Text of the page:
Gynecologic Problems
FAQ071, September 2013



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Gonorrhea, Chlamydia, and Syphilis

What are gonorrhea, chlamydia, and syphilis?

Gonorrhea, chlamydia, and syphilis are sexually transmitted diseases (STDs). These three STDs can cause serious, long-term problems if they are not treated, especially for teenagers and young women.

What causes gonorrhea and chlamydia?

Both gonorrhea and chlamydia are caused by bacteria. The bacteria are passed from one person to another through vaginal, anal, or oral sex. Gonorrhea and chlamydia often occur together.

Where do these infections occur?

Gonorrhea and chlamydia infections can occur in the mouth, reproductive organs, urethra, and rectum. In women, the most common place is the cervix (the opening of the uterus).

At what age do these infections most commonly occur?

Although gonorrhea and chlamydia can occur at any age, women 25 years and younger are at greater risk of both infections.

What are the symptoms of gonorrhea and chlamydia?

Women with gonorrhea or chlamydia often have no symptoms. When symptoms from either infection do occur, they may show up 2 days to 3 weeks after infection. They may be very mild and can be mistaken for a urinary tract or vaginal infection. The most common symptoms in women include the following:

  • A yellow vaginal discharge
  • Painful or frequent urination
  • Vaginal bleeding between menstrual periods
  • Rectal bleeding, discharge, or pain

How are gonorrhea and chlamydia diagnosed?

To find out if you have gonorrhea or chlamydia, your health care provider may take a sample of cells from your throat, cervix, urethra, or rectum where the infection may occur. Gonorrhea and chlamydia also can be detected with a urine test.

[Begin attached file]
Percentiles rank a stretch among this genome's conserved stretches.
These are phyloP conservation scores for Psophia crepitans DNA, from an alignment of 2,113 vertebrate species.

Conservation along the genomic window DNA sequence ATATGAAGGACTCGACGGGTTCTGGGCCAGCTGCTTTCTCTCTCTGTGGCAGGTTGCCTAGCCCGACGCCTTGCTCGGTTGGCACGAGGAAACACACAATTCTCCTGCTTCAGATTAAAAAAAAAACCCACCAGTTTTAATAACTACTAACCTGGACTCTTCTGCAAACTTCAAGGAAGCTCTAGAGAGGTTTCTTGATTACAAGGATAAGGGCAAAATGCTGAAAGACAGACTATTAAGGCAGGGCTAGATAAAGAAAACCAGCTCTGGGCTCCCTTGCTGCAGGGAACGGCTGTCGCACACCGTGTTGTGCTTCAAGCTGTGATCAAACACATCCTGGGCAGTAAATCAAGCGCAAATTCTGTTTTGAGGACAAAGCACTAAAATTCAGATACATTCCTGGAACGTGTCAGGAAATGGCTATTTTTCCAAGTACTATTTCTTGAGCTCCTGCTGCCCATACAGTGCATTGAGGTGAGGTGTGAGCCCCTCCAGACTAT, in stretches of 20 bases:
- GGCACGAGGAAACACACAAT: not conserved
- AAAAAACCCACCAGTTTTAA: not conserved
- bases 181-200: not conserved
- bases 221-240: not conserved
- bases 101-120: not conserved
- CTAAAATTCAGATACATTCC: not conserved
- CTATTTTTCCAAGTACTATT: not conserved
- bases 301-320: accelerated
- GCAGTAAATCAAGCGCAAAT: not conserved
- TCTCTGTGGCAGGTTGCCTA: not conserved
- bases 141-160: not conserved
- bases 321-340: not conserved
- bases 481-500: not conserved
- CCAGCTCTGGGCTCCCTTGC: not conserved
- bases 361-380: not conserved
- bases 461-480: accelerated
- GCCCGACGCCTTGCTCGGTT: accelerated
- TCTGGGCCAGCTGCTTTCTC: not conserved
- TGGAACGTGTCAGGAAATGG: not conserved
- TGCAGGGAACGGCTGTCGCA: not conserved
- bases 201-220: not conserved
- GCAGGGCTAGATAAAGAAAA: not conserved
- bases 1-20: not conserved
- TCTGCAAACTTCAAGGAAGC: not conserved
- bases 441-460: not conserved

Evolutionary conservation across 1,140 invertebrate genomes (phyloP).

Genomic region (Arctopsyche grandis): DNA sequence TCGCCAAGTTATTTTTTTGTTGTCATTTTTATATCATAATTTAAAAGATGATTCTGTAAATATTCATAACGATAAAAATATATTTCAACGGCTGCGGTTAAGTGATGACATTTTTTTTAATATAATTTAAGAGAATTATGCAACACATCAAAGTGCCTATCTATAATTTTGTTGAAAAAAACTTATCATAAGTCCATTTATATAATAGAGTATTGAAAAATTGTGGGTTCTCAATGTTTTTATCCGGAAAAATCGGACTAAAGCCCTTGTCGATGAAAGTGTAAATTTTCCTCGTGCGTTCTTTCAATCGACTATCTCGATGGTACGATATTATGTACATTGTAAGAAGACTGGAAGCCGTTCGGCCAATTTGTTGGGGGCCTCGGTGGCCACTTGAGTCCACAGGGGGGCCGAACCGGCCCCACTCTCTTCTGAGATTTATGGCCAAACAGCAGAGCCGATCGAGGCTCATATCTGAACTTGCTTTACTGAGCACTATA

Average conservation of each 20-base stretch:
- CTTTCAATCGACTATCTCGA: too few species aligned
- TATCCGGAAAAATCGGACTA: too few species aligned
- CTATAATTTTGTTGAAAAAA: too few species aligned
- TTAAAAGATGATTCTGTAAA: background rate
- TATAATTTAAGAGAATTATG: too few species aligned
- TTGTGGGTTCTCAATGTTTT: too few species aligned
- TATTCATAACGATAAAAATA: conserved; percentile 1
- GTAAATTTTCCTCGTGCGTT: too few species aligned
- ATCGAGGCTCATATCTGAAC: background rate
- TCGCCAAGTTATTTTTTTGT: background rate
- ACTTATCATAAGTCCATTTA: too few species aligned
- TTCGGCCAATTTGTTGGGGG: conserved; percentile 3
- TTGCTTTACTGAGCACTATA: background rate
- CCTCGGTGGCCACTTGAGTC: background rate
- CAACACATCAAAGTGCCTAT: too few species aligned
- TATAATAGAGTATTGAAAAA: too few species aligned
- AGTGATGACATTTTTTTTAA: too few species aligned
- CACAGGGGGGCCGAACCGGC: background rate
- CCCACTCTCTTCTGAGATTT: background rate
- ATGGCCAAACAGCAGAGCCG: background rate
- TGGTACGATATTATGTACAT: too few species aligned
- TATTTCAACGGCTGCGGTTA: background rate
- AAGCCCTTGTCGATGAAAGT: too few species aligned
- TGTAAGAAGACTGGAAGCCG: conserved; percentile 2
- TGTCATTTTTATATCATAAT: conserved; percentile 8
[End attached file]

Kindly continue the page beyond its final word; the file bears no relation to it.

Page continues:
What complications are associated with infection with gonorrhea and chlamydia?

Both gonorrhea and chlamydia can cause pelvic inflammatory disease (PID), an infection that occurs when bacteria move from the vagina and cervix upward into the uterus, ovaries, or fallopian tubes (see the FAQ Pelvic Inflammatory Disease). After a woman is infected with gonorrhea or chlamydia and if she does not receive treatment, it can take anywhere from a few days to a few weeks before she develops PID.

How is infection with gonorrhea and chlamydia treated?

Gonorrhea and chlamydia are treated with antibiotics.

What causes syphilis?

Syphilis also is caused by bacteria. It differs from gonorrhea and chlamydia because it occurs in stages. It is spread more easily in some stages than in others.

How is syphilis spread?

The bacteria that cause syphilis enter the body through a cut in the skin or through contact with a syphilis sore known as a chancre. Because this sore commonly occurs on the vulva, vagina, anus, or penis, syphilis most often is spread through sexual contact. It also can be spread by touching the rash, warts, or infected blood during the secondary stage of infection.

What are symptoms of syphilis?

Symptoms of syphilis differ by stage:

  • Primary stage—Syphilis first appears as a painless chancre. This sore goes away without treatment in 3–6 weeks.
  • Secondary stage—The next stage begins as the chancre is healing or several weeks after the chancre has disappeared, when a rash may appear. The rash usually appears on the soles of the feet and palms of the hands. Flat warts may be seen on the vulva. During this stage, there may be flu-like symptoms. This stage is highly contagious.
  • Latent and late stages—The rash and other symptoms go away in a few weeks or months, but the disease still is present in the body. If untreated, the disease may return in its most serious form years later.

How is syphilis diagnosed?

In the early stages, discharge from open sores is examined to see if syphilis bacteria are present. In later stages, a blood test also can be done to check for antibodies to the bacteria.